As can be seen in the photo below, the Hangar 9 Sukhoi is a HUGE model in the world of ARF planes! Intended for competition, on an international level, the quality and completeness leaves little to be desired.
Designed by Mike McConville, it has a wing span of 122" and the finished weight should be between 38 and 42lb. A 150 to
170cc gas engine should be your choice for power, probably with tuned pipe mufflers to maximize performance. This large scale model aircraft is intended for the highest level of IMAC competition. It is fully capable of all the 3D aerobatics and in the right hands, it will give class leading performance.
Construction is of precision laser-cut balsa and ply and it is expertly covered in UltaCote.
Colors are purple, orange and white and a set of decals are included, for you to apply where you think is appropriate.
The Hangar 9 Sukhoi is shipped in 3- boxes and these are not small boxes either! The gross weight of the fuselage box is 24,5Kg(53.9lb) and note that the weight of actual parts inside is 4.1Kg (9.02lb)! The packing design is very robust and should guarantee that all parts should arrive with no damage.
You had better make sure that your workshop is big enough to build ARF airplanes of this size and also have a way to get this giant scale model to the field.
The size of the fuselage box is 95.6"x17.2"x24.25" (242.8x43.8x61,6cm.)
The video gives good details and flying shots.
The gas engine of choice is the Desert Aircraft 150 or 170 twin. If you are considering buying a new engine, then I would seriously consider the DA 170. This engine is actually lighter than the DA 150 at 7.85lb (compared to 7.96lb for the 150) and produces 18 HP!
Recommended propellers are 32"x12" to 32"x11" 2-bladed or 29"x12" to 28.5"x12"3 blades.
There are no less than 3 different types of muffler that can be accommodated and the Hangar 9 Sukhoi is designed to accept all of them. The photo shows the MTW tuned pipe installation but an MTW canister muffler set-up is also possible and finally a standard in-cowl, twin muffler system can be used. For more details, visit the Desert Aircraft web site.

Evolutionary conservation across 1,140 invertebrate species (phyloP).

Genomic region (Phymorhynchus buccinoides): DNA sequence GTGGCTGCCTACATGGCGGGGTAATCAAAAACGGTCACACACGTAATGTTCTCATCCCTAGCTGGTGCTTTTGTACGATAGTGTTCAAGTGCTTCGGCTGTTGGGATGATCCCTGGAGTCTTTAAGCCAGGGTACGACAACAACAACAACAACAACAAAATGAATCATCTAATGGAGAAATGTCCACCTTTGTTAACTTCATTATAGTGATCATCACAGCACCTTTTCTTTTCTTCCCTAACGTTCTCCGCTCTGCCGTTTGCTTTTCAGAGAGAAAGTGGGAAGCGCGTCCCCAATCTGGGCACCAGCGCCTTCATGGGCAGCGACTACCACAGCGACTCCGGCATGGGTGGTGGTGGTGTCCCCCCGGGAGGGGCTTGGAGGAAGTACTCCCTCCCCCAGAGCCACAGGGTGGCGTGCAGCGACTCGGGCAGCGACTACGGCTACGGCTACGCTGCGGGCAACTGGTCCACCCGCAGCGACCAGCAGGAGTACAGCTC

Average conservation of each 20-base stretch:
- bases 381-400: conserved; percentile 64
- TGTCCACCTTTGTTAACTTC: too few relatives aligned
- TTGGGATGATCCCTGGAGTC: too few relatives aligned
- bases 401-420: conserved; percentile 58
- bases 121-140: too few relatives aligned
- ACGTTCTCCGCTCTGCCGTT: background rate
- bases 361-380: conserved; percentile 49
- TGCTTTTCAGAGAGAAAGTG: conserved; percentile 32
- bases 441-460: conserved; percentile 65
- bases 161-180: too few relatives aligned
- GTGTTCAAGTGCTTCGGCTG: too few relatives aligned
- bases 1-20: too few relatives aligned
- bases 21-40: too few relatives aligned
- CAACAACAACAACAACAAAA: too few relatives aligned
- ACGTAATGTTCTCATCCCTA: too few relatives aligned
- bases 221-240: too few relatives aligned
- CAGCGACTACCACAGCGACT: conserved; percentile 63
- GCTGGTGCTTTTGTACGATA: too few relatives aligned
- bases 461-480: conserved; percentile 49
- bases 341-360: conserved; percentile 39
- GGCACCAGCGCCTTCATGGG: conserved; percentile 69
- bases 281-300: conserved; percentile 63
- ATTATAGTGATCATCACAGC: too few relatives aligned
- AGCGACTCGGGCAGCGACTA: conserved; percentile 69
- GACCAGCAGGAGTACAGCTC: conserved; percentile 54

Another choice that needs to be made is regarding the number of servos that will be used for the ailerons. In the manual, Hangar 9 describe the situation by saying use 2-sevos for precision aerobatics but use 3-servos if you are planning on flying 3D airplane aerobatics.
The servo of choice for the Hangar 9 Sukhoi is the JR DS8911HV Ultra Torque Servo. This is a digital, metal geared servo with high torque (470oz/in) and high speed (0.12seca/60 degrees) at a high voltage that can be supplied by a 2S lipo battery but is in a standard size case.
Whether 2 or 3 servos are used, some form of synchronization, between multiple servos on one surface , must be employed. The JR matchbox would be ideal and the manual shows how to hook them up and mounting instructions are also shown.
Now we can take a look at the elevator servo hook-up. You can tell this is a large scale model aircraft by the number of servos mounted on the control surfaces!
For the elevator, you can use one or two DS8911HV Ultra Torque Servos, per elevator half. Once again a JR Matchbox or similar device is required. If 3D aerobatics are your aim, then 2 servos are recommended.
This photo shows the rudder servo hook-up for the Hangar 9 Sukhoi. A minimum of 2-JR DS8911HV Ultra Torque Servos are needed. (1 per side.) Actually it is possible to mount 4 servos for the rudder!
2 of the JR 8911"s produce more than enough torque, but if less powerful servos are used, then you may very well need 4 for 3D maneuvers!
Note also the use of aluminum servo arms. These are suggested for all control surfaces.
The spinner you see here is 5"diameter, so you can estimate just how huge the radial cowl is! The cowl is split along the horizontal centerline and retained by screws into pre-installed captive nuts.
The one piece hatch/canopy is a fiberglass molding and is light but strong and unlike a lot of ARF planes, a pilot figure is included!
From a flying standpoint, the Sukhoi delivers everything that is promised.
With the DA 175, unlimited vertical performance is possible and with the double tuned pipes, the motor is surprisingly quiet.
Any 3D maneuver is possible and only limited by the expertise of the pilot.
After reading a lot of reviews, it was obvious that the flying ability of the Hangar 9 Sukhoi is first class! Very little roll coupling and equal speeds in vertical up and down lines were evident.
In a model of this type and size, the DA 170, with tuned pipes or canisters, was the power plant of choice.
No building problems were evident and the finished model appears to be durable, with nothing falling off! It is still a new model and time will tell if there are any problems.
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